The abnormal collagen also occurs in the inner ear and eyes and often results in hearing loss and impaired vision.

Bardoxolone is a semisynthetic agent that activates nuclear factor erythroid 2-related factor 2 (Nrf2), a transcription factor that modulates expression of hundreds of genes involved in inflammation, oxidative stress, and cellular energy metabolism. Bardoxolone also suppresses production of proteins that mediate inflammation and production of reactive oxygen species.

The mechanism of action of bardoxolone, as well most other treatments being developed for Alport syndrome, moderates the adverse physiologic consequences of mutations that cause the syndrome rather than directly addressing the cause.

“Alport syndrome is a genetic disorder, and correcting a genetic defect is challenging,” noted Lennon. The genetic malfunction results in “a complex cascade of events that ultimately lead to kidney failure.” Determining how this cascade works and how it can be interrupted has slowed the development of effective interventions, she explained.

Development has also been hindered by limitations imposed by the low incidence of Alport syndrome. “The single most challenging obstacle in building a pipeline for Alport syndrome is that the disease is classified as rare,” Bonebrake said in an interview.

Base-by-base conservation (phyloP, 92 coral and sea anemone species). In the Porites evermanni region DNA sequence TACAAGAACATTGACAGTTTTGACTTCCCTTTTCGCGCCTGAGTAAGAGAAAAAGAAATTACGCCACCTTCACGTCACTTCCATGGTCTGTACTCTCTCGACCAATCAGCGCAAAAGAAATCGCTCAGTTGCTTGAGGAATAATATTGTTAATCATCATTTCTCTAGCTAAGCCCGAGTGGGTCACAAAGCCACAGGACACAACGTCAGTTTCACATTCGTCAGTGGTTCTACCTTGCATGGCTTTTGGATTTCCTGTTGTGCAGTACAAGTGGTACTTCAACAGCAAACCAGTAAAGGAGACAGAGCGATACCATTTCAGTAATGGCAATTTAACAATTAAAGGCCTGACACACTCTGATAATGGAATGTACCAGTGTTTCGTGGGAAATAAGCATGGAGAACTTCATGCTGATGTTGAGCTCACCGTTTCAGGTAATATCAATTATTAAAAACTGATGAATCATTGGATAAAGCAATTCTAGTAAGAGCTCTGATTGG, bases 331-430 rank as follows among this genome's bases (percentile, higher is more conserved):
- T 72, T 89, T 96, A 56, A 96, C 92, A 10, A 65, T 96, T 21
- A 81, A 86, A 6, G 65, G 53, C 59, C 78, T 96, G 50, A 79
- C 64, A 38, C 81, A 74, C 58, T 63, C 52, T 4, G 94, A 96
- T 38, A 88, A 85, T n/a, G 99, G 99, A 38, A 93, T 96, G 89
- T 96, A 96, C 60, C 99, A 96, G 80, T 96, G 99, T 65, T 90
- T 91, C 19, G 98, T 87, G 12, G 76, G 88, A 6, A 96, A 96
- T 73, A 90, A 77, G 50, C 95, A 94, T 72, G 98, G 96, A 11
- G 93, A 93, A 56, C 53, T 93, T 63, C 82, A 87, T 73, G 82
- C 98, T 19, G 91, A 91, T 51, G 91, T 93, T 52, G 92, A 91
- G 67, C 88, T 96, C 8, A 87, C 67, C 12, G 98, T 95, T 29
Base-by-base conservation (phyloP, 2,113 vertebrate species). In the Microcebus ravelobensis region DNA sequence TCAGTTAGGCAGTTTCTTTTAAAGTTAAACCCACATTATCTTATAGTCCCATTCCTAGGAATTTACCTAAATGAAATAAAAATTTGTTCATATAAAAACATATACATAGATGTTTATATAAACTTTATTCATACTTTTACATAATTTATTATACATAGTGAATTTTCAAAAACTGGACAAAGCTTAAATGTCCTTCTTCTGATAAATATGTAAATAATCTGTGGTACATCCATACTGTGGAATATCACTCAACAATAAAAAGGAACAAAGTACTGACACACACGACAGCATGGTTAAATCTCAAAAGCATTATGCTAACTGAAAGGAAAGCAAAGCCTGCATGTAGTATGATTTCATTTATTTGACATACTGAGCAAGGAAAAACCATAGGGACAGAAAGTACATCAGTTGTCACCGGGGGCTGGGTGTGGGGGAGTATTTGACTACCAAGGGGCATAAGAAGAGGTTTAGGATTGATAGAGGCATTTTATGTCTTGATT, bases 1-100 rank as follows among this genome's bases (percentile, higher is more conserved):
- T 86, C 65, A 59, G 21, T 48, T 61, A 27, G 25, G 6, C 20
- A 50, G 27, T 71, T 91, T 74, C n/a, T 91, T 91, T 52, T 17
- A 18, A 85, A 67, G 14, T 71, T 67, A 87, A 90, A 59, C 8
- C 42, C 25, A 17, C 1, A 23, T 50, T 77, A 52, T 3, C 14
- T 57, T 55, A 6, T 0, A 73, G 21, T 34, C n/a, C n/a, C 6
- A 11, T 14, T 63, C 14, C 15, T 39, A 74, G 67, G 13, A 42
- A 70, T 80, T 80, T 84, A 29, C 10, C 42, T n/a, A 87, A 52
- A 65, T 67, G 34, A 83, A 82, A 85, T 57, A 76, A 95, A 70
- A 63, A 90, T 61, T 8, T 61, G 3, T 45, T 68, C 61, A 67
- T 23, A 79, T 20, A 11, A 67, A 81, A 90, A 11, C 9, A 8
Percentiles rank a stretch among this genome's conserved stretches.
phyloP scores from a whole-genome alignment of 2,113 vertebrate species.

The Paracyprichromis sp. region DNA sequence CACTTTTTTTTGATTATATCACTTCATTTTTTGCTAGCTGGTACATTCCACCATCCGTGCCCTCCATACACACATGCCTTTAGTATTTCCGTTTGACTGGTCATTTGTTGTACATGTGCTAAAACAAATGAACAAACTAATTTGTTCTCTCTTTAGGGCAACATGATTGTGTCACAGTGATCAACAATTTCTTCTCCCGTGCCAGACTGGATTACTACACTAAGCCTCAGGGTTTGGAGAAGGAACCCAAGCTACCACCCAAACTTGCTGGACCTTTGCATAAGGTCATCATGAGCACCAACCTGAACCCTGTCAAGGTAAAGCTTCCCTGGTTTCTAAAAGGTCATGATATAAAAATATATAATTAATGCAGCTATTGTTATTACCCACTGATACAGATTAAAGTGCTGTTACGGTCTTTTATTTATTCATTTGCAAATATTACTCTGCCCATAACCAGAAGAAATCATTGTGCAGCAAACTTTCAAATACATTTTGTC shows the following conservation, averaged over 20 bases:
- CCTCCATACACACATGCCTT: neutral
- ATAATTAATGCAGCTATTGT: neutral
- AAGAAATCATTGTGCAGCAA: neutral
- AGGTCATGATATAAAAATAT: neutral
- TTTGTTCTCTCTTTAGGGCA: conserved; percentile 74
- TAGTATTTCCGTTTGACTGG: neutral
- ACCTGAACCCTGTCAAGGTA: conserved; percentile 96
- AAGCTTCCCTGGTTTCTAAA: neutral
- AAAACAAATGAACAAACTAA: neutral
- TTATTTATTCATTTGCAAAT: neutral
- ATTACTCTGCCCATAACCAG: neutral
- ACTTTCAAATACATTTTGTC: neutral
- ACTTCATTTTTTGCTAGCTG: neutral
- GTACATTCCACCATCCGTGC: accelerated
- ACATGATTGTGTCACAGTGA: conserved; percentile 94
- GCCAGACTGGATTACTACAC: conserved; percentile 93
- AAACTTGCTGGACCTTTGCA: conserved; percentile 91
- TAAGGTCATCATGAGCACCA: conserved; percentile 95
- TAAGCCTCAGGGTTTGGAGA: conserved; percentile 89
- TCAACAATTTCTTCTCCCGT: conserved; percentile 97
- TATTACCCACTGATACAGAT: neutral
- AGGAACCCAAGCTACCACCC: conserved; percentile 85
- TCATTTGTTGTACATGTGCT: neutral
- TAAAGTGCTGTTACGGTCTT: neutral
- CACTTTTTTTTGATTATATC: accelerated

Lack of a targeted therapy also dampens early diagnosis, noted Weinstock.

It “provides an excuse for uninformed clinicians that diagnosis of Alport syndrome is nothing more than consignment to dialysis and kidney transplantation,” he said. “If we had an FDA-approved treatment, more attention would be paid to the condition and more resources devoted to ensure proper and early diagnosis.”

Patients with Alport syndrome are commonly treated with an angiotensin-converting enzyme (ACE) inhibitor or angiotensin-receptor blocker (ARB), an approach endorsed by guidelines published in 2013. However, these guidelines relied entirely on expert opinion, and these drugs do not have FDA labeling for Alport syndrome.

Plus, renin-angiotensin system (RAS) blockers “often come with challenging side effects,” and “for some patients these drugs are not tolerated,” said Bonebrake. However, Lennon sees value in using these agents, noting that RAS inhibitors “can extend kidney survival by more than 15 years” in some patients with Alport syndrome.